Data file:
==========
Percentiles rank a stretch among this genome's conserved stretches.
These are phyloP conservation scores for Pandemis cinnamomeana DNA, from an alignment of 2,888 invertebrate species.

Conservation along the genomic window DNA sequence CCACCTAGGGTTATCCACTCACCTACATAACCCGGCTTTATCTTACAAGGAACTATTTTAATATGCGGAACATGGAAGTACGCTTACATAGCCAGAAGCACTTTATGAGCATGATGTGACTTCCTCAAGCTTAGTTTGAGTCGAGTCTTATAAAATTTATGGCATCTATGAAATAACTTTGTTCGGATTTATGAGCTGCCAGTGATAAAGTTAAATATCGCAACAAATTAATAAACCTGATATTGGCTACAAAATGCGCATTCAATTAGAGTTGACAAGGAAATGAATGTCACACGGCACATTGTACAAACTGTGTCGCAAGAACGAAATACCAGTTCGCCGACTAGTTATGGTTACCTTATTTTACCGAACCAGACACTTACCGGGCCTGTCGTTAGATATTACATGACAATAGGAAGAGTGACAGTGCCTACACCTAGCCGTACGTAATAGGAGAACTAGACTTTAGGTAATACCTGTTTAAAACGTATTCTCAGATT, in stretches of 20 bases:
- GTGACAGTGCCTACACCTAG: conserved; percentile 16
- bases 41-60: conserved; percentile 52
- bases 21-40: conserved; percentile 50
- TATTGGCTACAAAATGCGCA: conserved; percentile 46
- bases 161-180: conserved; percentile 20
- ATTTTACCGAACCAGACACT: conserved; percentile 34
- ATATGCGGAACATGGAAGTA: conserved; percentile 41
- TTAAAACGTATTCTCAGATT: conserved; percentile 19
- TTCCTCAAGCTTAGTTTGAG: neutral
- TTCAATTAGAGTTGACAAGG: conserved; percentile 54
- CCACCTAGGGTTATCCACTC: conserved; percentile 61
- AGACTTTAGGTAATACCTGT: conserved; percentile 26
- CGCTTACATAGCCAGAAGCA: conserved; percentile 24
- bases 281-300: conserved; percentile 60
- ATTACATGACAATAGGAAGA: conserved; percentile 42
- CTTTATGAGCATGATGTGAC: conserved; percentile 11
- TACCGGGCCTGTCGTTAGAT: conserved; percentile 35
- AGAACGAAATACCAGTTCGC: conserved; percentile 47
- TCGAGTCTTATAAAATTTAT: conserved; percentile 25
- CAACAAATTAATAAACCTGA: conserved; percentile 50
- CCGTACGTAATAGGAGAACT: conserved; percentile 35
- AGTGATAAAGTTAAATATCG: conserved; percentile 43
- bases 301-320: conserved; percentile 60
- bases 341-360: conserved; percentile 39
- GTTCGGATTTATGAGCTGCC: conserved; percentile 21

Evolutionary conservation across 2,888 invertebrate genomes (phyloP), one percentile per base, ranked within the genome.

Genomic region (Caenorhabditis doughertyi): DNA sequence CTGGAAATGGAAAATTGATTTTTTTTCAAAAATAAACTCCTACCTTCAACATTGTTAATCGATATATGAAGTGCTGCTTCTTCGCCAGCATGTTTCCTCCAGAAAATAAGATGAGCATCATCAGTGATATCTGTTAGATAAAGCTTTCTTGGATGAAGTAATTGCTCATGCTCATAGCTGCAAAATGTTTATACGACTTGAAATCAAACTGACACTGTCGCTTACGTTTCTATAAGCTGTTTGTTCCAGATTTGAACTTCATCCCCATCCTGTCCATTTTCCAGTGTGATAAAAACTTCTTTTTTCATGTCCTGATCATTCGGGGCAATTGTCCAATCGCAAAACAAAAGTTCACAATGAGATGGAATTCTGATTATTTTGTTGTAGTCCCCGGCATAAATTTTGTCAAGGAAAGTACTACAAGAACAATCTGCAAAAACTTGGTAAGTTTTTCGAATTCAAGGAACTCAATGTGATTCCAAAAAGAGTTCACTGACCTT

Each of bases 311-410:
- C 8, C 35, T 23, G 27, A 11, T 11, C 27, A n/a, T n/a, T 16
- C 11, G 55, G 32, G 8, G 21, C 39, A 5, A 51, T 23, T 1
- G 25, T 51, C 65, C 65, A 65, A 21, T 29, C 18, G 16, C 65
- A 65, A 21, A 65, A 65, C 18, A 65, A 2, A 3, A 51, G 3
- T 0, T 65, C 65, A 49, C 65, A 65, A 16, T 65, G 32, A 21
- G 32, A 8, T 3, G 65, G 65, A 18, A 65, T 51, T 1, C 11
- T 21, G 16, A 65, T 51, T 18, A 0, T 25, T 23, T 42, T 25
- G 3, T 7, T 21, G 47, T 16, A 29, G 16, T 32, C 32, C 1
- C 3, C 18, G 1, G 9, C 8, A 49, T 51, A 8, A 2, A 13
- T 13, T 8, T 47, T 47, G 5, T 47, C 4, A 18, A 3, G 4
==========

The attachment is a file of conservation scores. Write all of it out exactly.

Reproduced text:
Percentiles rank a stretch among this genome's conserved stretches.
These are phyloP conservation scores for Pandemis cinnamomeana DNA, from an alignment of 2,888 invertebrate species.

Conservation along the genomic window DNA sequence CCACCTAGGGTTATCCACTCACCTACATAACCCGGCTTTATCTTACAAGGAACTATTTTAATATGCGGAACATGGAAGTACGCTTACATAGCCAGAAGCACTTTATGAGCATGATGTGACTTCCTCAAGCTTAGTTTGAGTCGAGTCTTATAAAATTTATGGCATCTATGAAATAACTTTGTTCGGATTTATGAGCTGCCAGTGATAAAGTTAAATATCGCAACAAATTAATAAACCTGATATTGGCTACAAAATGCGCATTCAATTAGAGTTGACAAGGAAATGAATGTCACACGGCACATTGTACAAACTGTGTCGCAAGAACGAAATACCAGTTCGCCGACTAGTTATGGTTACCTTATTTTACCGAACCAGACACTTACCGGGCCTGTCGTTAGATATTACATGACAATAGGAAGAGTGACAGTGCCTACACCTAGCCGTACGTAATAGGAGAACTAGACTTTAGGTAATACCTGTTTAAAACGTATTCTCAGATT, in stretches of 20 bases:
- GTGACAGTGCCTACACCTAG: conserved; percentile 16
- bases 41-60: conserved; percentile 52
- bases 21-40: conserved; percentile 50
- TATTGGCTACAAAATGCGCA: conserved; percentile 46
- bases 161-180: conserved; percentile 20
- ATTTTACCGAACCAGACACT: conserved; percentile 34
- ATATGCGGAACATGGAAGTA: conserved; percentile 41
- TTAAAACGTATTCTCAGATT: conserved; percentile 19
- TTCCTCAAGCTTAGTTTGAG: neutral
- TTCAATTAGAGTTGACAAGG: conserved; percentile 54
- CCACCTAGGGTTATCCACTC: conserved; percentile 61
- AGACTTTAGGTAATACCTGT: conserved; percentile 26
- CGCTTACATAGCCAGAAGCA: conserved; percentile 24
- bases 281-300: conserved; percentile 60
- ATTACATGACAATAGGAAGA: conserved; percentile 42
- CTTTATGAGCATGATGTGAC: conserved; percentile 11
- TACCGGGCCTGTCGTTAGAT: conserved; percentile 35
- AGAACGAAATACCAGTTCGC: conserved; percentile 47
- TCGAGTCTTATAAAATTTAT: conserved; percentile 25
- CAACAAATTAATAAACCTGA: conserved; percentile 50
- CCGTACGTAATAGGAGAACT: conserved; percentile 35
- AGTGATAAAGTTAAATATCG: conserved; percentile 43
- bases 301-320: conserved; percentile 60
- bases 341-360: conserved; percentile 39
- GTTCGGATTTATGAGCTGCC: conserved; percentile 21

Evolutionary conservation across 2,888 invertebrate genomes (phyloP), one percentile per base, ranked within the genome.

Genomic region (Caenorhabditis doughertyi): DNA sequence CTGGAAATGGAAAATTGATTTTTTTTCAAAAATAAACTCCTACCTTCAACATTGTTAATCGATATATGAAGTGCTGCTTCTTCGCCAGCATGTTTCCTCCAGAAAATAAGATGAGCATCATCAGTGATATCTGTTAGATAAAGCTTTCTTGGATGAAGTAATTGCTCATGCTCATAGCTGCAAAATGTTTATACGACTTGAAATCAAACTGACACTGTCGCTTACGTTTCTATAAGCTGTTTGTTCCAGATTTGAACTTCATCCCCATCCTGTCCATTTTCCAGTGTGATAAAAACTTCTTTTTTCATGTCCTGATCATTCGGGGCAATTGTCCAATCGCAAAACAAAAGTTCACAATGAGATGGAATTCTGATTATTTTGTTGTAGTCCCCGGCATAAATTTTGTCAAGGAAAGTACTACAAGAACAATCTGCAAAAACTTGGTAAGTTTTTCGAATTCAAGGAACTCAATGTGATTCCAAAAAGAGTTCACTGACCTT

Each of bases 311-410:
- C 8, C 35, T 23, G 27, A 11, T 11, C 27, A n/a, T n/a, T 16
- C 11, G 55, G 32, G 8, G 21, C 39, A 5, A 51, T 23, T 1
- G 25, T 51, C 65, C 65, A 65, A 21, T 29, C 18, G 16, C 65
- A 65, A 21, A 65, A 65, C 18, A 65, A 2, A 3, A 51, G 3
- T 0, T 65, C 65, A 49, C 65, A 65, A 16, T 65, G 32, A 21
- G 32, A 8, T 3, G 65, G 65, A 18, A 65, T 51, T 1, C 11
- T 21, G 16, A 65, T 51, T 18, A 0, T 25, T 23, T 42, T 25
- G 3, T 7, T 21, G 47, T 16, A 29, G 16, T 32, C 32, C 1
- C 3, C 18, G 1, G 9, C 8, A 49, T 51, A 8, A 2, A 13
- T 13, T 8, T 47, T 47, G 5, T 47, C 4, A 18, A 3, G 4